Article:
The technology on everyone’s mind at this year’s CES was 5G. So named because it is the fifth-generation wireless networking technology, offering more than just incremental performance improvements over 4G—some experts are predicting that the technology will usher in a “fourth industrial revolution.” Some of the most immediate and predictable effects of 5G will be felt in the media and entertainment industries, where 5G is expected to unlock more than a trillion dollars in new revenues.
Important to an understanding of 5G’s potential is a discussion of the sheer scale of its technical improvements. 5G promises, among other things, data speeds 100 times faster than 4G, 10 times lower latency, 100 times more network capacity and significantly more reliable connections. Some of the effects of these improvements are more obvious: a two-hour HD movie can take several minutes to download at 4G speeds, but, with 5G, users could download the same movie in just a few seconds. This alone will allow traditional content creators to push far more product to consumers—video is, in fact, expected to account for 90 percent of 5G data traffic—but the high speeds of 5G wireless will also combine with 5G’s latency, capacity and reliability improvements to facilitate entry for new competitors and new business models for new and old competitors alike.
New Entrants in Traditional Media
The advent of 5G is certain to further the already developing entanglement between technology and entertainment companies. At CES, multiple telecommunication providers celebrated burgeoning partnerships with content creators. Disney, for example, announced a collaboration that would see 5G technology applied to improving the studio’s production workflows, likely allowing greater integration and efficiency across production facilities, and changing how content is created, stored and delivered to consumers. When it comes to the future of content delivery, however, technology companies are unlikely to always play nice with traditional players.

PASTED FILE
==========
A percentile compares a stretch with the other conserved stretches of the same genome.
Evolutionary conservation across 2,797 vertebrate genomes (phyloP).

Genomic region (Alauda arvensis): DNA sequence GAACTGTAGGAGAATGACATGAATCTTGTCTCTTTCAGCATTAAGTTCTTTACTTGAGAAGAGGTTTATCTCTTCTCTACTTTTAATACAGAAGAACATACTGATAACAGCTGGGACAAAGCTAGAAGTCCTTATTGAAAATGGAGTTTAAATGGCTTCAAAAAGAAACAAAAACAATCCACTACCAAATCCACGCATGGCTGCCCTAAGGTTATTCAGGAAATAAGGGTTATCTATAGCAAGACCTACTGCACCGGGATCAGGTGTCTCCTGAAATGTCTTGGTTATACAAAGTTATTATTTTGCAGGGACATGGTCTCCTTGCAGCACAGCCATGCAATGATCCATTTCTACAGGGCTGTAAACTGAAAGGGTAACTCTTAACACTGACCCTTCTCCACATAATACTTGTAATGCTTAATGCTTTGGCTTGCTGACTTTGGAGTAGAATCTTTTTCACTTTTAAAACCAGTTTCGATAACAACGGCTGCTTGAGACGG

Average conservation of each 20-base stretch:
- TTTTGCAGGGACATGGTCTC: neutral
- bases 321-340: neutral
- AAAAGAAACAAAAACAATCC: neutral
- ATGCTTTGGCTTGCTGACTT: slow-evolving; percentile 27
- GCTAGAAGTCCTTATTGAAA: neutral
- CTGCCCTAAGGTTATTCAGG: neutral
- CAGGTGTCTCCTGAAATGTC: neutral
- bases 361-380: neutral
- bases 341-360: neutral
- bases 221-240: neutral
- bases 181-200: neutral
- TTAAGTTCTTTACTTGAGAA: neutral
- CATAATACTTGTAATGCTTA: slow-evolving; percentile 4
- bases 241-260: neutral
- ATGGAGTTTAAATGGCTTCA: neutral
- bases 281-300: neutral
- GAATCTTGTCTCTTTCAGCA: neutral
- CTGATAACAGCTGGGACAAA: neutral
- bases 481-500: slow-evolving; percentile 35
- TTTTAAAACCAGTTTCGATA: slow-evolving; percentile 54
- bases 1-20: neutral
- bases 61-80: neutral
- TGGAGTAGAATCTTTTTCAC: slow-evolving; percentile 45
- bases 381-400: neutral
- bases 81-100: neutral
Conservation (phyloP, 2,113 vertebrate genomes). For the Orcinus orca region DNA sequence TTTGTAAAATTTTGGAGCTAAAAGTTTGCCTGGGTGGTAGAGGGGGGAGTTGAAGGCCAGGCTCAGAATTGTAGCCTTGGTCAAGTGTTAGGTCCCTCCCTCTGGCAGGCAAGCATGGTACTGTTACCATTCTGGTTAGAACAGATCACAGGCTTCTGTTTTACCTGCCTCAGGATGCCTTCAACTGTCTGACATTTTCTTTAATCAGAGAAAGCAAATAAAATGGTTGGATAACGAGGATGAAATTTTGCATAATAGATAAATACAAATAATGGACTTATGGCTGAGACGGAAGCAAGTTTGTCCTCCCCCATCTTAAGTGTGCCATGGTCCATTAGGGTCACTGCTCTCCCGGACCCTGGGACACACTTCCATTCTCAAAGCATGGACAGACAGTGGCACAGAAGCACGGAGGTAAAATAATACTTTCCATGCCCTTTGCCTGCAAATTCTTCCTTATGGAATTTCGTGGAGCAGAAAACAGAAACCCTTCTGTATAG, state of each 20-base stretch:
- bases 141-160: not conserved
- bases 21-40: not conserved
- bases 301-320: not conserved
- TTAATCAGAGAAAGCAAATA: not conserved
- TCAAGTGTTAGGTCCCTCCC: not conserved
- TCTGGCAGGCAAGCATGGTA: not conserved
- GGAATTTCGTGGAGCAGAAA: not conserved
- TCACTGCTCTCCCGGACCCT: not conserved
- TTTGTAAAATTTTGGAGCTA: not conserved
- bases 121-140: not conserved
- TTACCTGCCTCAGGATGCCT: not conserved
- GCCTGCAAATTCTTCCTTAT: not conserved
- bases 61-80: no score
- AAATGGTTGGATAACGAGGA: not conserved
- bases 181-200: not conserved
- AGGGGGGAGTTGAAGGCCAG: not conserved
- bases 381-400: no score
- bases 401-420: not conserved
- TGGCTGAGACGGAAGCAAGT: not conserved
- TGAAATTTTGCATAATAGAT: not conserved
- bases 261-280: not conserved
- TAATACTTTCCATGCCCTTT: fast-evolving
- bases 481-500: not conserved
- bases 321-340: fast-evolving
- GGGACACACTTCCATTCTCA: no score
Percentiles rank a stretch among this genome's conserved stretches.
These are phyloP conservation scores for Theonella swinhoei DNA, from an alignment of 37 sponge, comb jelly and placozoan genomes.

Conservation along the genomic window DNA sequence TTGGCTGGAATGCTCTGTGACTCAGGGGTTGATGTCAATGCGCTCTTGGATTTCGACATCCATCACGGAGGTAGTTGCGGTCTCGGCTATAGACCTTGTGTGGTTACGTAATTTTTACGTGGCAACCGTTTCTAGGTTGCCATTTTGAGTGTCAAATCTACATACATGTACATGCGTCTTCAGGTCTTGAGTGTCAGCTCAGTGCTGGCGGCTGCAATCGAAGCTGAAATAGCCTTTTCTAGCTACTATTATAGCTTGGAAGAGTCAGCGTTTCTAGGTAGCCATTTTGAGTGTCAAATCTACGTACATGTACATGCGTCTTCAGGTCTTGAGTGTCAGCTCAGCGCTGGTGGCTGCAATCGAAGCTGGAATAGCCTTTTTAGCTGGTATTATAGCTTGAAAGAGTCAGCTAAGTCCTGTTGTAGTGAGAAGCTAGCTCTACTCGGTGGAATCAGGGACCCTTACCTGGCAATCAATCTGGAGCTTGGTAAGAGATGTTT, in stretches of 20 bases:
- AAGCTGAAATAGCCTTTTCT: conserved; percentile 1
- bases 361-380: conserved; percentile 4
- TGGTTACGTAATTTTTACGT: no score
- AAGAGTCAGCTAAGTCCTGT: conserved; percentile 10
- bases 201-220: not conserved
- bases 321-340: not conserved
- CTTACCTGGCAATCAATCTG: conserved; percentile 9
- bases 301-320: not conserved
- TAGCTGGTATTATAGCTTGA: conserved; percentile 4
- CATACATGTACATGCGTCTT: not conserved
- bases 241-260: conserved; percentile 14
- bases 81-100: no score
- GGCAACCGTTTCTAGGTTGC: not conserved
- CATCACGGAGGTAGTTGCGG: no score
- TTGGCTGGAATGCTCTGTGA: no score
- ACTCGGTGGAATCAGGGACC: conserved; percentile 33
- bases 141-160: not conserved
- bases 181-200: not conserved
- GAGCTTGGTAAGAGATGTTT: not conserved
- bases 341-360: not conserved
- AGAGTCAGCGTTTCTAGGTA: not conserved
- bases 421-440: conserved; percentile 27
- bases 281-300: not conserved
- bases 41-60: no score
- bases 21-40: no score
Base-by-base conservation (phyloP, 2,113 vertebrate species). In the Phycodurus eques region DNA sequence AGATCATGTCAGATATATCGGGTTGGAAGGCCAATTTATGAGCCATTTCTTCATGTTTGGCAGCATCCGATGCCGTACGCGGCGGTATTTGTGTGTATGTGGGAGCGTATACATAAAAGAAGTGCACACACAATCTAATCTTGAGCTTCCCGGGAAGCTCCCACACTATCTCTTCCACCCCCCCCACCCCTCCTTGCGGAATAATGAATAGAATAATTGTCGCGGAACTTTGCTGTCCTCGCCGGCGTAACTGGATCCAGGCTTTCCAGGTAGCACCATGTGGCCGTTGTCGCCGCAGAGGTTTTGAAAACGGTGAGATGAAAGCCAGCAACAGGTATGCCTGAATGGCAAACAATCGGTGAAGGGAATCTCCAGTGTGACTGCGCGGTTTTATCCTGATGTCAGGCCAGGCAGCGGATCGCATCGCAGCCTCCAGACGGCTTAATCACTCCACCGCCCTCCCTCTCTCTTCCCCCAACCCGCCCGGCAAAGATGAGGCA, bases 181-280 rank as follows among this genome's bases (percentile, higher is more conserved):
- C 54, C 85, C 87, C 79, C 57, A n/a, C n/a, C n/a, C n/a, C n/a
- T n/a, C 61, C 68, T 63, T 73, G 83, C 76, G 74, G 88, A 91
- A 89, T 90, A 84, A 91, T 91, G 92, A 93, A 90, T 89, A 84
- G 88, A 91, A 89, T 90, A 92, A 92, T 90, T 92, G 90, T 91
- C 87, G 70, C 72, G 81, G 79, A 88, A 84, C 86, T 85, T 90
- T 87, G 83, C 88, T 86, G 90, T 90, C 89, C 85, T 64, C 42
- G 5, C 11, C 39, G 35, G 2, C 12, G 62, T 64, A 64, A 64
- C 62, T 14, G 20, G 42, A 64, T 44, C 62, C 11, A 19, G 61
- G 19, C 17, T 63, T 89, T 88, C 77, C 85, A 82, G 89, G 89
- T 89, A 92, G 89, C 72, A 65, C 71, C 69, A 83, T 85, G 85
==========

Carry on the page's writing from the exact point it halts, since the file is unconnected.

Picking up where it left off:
The high speeds and low lag times of 5G are expected to provide a breakthrough for cloud-based gaming. Video games require the transmission of large amounts of data and minimal latency in transmission for optimal playing experience. Prior to 5G, this meant that players were dependent on purchasing expensive consoles from Sony, Microsoft or Nintendo, and that game developers were dependent on the same console manufacturers to deliver their content to the players. With 5G, complex processing can be done at a centralized server and transmitted seamlessly, directly to consumers. Telecoms like AT&T are themselves investing in cloud-based gaming services, joining game industry stalwarts Microsoft and Sony, and technology players like Amazon and Google. Perhaps more interestingly, video game developers may themselves decide to market directly to their customer base.
Another sector of the entertainment industry marked by a small number of dominant players is television distribution. With relatively few cable companies in a given area, consumers generally face little selection when choosing a television provider. Although over-the-top television (“OTT TV”) has been gaining momentum in recent years, with the entry of SlingTV, DirectTV Now and YouTube TV, among others, the attractiveness of these offerings has been limited by the fact that OTT TV service is currently still dependent on a hard-wired Internet connection, for which consumers must usually rely on the same few cable companies. This has allowed cable companies to preserve their role across both the television and Internet service markets, and has constrained the value proposition of OTT TV. Wireless 5G’s speeds will, on the other hand, allow anyone with a data plan to stream OTT TV without any involvement of the cable companies.